Make an effort to cook and share the meat you bring home from a hunt.
From Louisiana to Virginia, many Southern states have “spring” squirrel seasons in May and June. But don’t kid yourself: Summer starts early in this part of the country, and the heavy air will be about as pleasant as a gear-oilsoaked scarf. Still, heat and humidity aside, the squirrel hunting can be pretty good at this time of year.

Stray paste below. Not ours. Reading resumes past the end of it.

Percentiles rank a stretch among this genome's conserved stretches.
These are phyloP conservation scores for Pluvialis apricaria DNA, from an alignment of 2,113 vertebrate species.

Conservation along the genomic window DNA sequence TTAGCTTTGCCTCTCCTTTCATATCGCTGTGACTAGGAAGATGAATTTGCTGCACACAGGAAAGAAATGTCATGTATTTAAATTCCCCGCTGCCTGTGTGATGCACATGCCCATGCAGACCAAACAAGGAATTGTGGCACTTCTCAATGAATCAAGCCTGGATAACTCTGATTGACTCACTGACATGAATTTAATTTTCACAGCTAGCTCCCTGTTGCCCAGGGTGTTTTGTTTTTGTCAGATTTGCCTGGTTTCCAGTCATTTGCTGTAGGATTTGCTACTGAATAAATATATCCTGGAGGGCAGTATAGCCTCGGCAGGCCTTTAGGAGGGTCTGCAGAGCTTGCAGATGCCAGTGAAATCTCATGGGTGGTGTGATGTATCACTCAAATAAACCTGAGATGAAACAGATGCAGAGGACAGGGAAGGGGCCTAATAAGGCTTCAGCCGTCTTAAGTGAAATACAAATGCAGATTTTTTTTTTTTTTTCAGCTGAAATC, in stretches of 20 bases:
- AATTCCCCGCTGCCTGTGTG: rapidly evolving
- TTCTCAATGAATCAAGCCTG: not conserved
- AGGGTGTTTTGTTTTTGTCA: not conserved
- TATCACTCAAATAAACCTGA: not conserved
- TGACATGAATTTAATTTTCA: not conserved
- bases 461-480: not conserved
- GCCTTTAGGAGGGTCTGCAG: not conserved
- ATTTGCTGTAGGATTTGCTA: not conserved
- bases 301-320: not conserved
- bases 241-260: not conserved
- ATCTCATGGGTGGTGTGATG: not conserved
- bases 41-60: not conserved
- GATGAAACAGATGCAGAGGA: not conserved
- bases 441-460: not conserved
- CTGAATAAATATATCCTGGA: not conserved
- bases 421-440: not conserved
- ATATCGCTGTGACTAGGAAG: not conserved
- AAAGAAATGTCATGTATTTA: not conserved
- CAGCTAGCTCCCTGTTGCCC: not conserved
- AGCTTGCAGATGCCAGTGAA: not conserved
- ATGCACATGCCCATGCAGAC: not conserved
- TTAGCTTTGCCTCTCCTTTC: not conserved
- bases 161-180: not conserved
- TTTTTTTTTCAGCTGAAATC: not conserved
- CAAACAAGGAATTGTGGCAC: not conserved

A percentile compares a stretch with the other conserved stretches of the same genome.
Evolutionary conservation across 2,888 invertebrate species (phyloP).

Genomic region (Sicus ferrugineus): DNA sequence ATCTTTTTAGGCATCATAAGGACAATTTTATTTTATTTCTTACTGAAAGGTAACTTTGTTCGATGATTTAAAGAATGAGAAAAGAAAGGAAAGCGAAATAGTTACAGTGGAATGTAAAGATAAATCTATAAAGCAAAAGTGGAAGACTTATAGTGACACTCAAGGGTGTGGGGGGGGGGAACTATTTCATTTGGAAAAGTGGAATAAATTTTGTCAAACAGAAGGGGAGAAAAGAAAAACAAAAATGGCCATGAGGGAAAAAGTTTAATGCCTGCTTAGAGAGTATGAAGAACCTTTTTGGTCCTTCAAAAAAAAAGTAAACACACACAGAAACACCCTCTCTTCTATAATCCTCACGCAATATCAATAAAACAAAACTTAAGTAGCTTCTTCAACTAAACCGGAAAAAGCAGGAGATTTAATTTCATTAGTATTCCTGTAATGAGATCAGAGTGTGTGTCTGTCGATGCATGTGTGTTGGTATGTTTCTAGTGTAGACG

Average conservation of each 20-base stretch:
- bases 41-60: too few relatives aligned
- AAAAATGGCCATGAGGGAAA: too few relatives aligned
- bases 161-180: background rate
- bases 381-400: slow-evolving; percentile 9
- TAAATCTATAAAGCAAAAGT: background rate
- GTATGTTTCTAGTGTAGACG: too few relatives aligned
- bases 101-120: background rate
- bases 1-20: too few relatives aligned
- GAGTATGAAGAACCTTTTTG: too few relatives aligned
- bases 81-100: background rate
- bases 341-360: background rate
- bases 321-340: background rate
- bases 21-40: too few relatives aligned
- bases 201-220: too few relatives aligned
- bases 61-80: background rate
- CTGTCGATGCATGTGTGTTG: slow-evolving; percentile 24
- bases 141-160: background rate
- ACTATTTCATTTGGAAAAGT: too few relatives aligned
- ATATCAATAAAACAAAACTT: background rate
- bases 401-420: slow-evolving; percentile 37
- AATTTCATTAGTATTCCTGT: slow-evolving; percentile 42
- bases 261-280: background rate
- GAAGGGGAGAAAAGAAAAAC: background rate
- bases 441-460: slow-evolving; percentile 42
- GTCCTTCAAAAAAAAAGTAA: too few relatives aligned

Squirrels breed twice a year, and by now the pups born in the late winter are out of the nest, active—and very tender. Adults are feeling squirrelly again too, since the second “squirrel rut” takes place in early summer.
You won’t find summer squirrels scurrying high in the oaks or hickories now, though. Instead, focus your hunting efforts on soft mast. If you can find a ripe mulberry tree, plan on squirrels running amok as they search for fruit—and love. You just might have to shoot one in self-defense.